Disasters in Libraries

“Having an emergency response plan is essential. These books can help libraries of all kinds ensure that they’re prepared for any kind of calamitous event or natural disaster.

Public Libraries and Resilient Cities 
Edited by Michael Dudley
Resilience is the art of being able to bounce back from disaster. The uniting thesis of these essays is that public libraries are crucial to this process. Dudley makes the point that climate change guarantees near-future crises; other essays use relatively recent disasters, such as Hurricane Katrina, as examples. However, the bulk of the book consists of case studies of libraries engaged in resiliency activities, including lunch programs and job-seeker support. These may provide inspiration to institutions that want to become more active in urban resilience, but there are no explicit how-tos here. Instead, the studies focus on why libraries ramped up community activity, what this entailed, and outcomes. This book is a good first step for libraries seeking new directions for programming and services. ALA Editions, 2013. 192 p. $67. PBK. 978-0-8389-1136-5. (Also available as an ebook.)

Social Media Use in Crisis and Risk Communication: Emergencies, Concerns, and Awareness 
Edited by Harald Hornmoen and Klas Backholm
A strong understanding of social media should be a part of librarians’ disaster response toolkits, and this book is an excellent place to start. Hornmoen and Backholm’s book consists mainly of academic studies of social media activity during the 2011 terrorist attack on Utøya, an island of Norway. Though highly specific, it represents a good case study of social media usage in a pressurized situation. As information professionals, librarians should consider how social media can benefit patrons during a disaster. It is not hard to envision librarians serving as curators of a Twitter-based, crisis-media response. The book includes an abundance of metrics and data that will satisfy academic-minded readers. Emerald Publishing, 2018. 328 p. $33.99. PBK. 978-1-7875-6272-1. (Also available as an ebook.)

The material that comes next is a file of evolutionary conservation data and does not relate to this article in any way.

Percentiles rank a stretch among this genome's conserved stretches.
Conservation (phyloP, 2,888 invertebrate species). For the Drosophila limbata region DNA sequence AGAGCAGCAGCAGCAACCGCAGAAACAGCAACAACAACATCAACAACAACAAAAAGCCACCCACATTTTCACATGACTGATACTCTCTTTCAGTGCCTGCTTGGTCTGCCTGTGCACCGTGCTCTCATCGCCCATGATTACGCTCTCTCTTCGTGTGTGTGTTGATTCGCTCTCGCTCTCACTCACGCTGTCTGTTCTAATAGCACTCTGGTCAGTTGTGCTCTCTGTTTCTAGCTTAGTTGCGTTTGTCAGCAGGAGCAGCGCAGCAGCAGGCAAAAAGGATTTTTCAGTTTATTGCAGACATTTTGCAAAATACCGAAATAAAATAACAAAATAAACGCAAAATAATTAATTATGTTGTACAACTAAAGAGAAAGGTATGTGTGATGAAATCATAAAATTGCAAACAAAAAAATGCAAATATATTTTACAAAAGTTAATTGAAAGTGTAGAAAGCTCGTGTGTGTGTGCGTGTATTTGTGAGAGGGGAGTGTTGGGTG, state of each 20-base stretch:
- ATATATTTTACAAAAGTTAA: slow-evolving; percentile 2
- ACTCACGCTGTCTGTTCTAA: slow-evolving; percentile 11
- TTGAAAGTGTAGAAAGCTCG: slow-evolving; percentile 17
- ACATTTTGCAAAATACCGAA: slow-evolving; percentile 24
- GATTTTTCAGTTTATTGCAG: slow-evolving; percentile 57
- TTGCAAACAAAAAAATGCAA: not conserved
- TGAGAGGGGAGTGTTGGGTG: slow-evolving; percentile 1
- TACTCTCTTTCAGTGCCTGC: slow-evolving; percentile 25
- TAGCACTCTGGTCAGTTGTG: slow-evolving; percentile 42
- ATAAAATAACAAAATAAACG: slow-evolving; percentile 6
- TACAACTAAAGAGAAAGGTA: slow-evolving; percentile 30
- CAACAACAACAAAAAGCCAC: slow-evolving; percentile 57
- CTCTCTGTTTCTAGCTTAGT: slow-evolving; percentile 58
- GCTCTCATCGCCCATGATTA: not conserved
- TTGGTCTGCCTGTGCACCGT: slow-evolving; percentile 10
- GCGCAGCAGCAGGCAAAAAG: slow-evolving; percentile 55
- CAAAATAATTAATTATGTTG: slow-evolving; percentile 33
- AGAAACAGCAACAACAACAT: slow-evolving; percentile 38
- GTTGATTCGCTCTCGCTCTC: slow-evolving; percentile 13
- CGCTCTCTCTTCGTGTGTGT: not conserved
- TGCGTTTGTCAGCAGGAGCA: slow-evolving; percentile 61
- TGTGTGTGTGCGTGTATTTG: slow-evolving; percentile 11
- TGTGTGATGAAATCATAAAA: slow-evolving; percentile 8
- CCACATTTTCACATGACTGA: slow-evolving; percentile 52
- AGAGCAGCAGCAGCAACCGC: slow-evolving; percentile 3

Disasters: A Sociological Approach 
By Kathleen Tierney
This book frames disasters in a holistic way, considering both immediate effects and the secondary, indirect harm to society that expresses itself differently depending on demographics, socioeconomic status, and local governance. Public librarians will find it useful to understand the underpinnings of the challenges that patrons face during and immediately after crises, as this awareness could help guide programming and services. Social vulnerability, often a result of marginalization based on class, race, age, citizenship, and disability status, is a major topic of discussion and provides insight into the struggles of groups that already depend on library services even during the best of times. Public libraries in particular could take this lesson to heart. Polity, 2019. 224 p. $26.95. PBK. 978-0-7456-7102-4. (Also available as an ebook.)

Emergency Preparedness and Disaster Recovery in School Libraries: Creating a Safe Haven 
By Christie Kaaland
Experiencing a disaster in a school is a nightmare scenario, but librarians can do much to prepare for, mitigate, and recover from such an event. This book is thorough in its discussion of types of disasters and possibilities for addressing them. Principal among these is the danger of school shooters. While volcanoes, dust storms, and pre–COVID-19 pandemics all get their due, the events at Columbine and Sandy Hook receive most of this volume’s attention. Calls to action scattered throughout the text culminate in detailed appendices and a bibliography aimed at supporting bibliotherapy for traumatized young children. This short manual is packed with excellent information, and any school should consider it a must-buy. Libraries Unlimited, 2014. 203 p. $55. PBK. 978-1-61069-729-3. (Also available as an ebook.)

By Rebekkah Smith Aldrich
In a clear and enjoyable voice, this book defines resilience, explains why it’s important, and outlines the role of libraries in attaining this quality. This book focuses on cooperation, and presents the role of libraries as facilitators in the development of strong, equitable communities. Climate change features strongly as a risk worth preparing for, but this book is mostly philosophical about that threat. Its main point is that libraries are vital to a society’s ability to adapt to unexpected large-scale events, and that fostering community resilience should be a core mission. Resilience in the context of this book is a matter of social equity, intuition about the health of a library’s home community, and an understanding of what a library can do to knit its patrons together. Examples of libraries already doing this abound in the book’s second half. ALA Editions, 2018. 96 p. $24.99. PBK. 978-0-8389-1634-6. (Also available as an ebook.)

Disaster Response and Planning for Libraries, 3rd edition
By Miriam B. Kahn
Certain procedures are generally advisable for any type of library facing disasters. This book outlines them all in meticulous detail, covering everything from insurance preparation to mental health. Intensely practical, the book presents its information in checklist format, as procedurals, and as concentrated nuggets of advice. For this reason, as well as for its comprehensive view of library disaster management, this title would be most useful for upper management. In addition to the humane, the book devotes itself powerfully to the mundane; materials recovery comprises a large portion. Topics in emergency collection management run the gamut, from water damage on antique film to mold- and fire-damaged books. It’s hard to find a topic that this book doesn’t address. ALA Editions, 2012. 160 p. $67. PBK. 978-0-8389-1151-8. (Also available as an ebook.)

The post Disasters in Libraries appeared first on American Libraries Magazine.”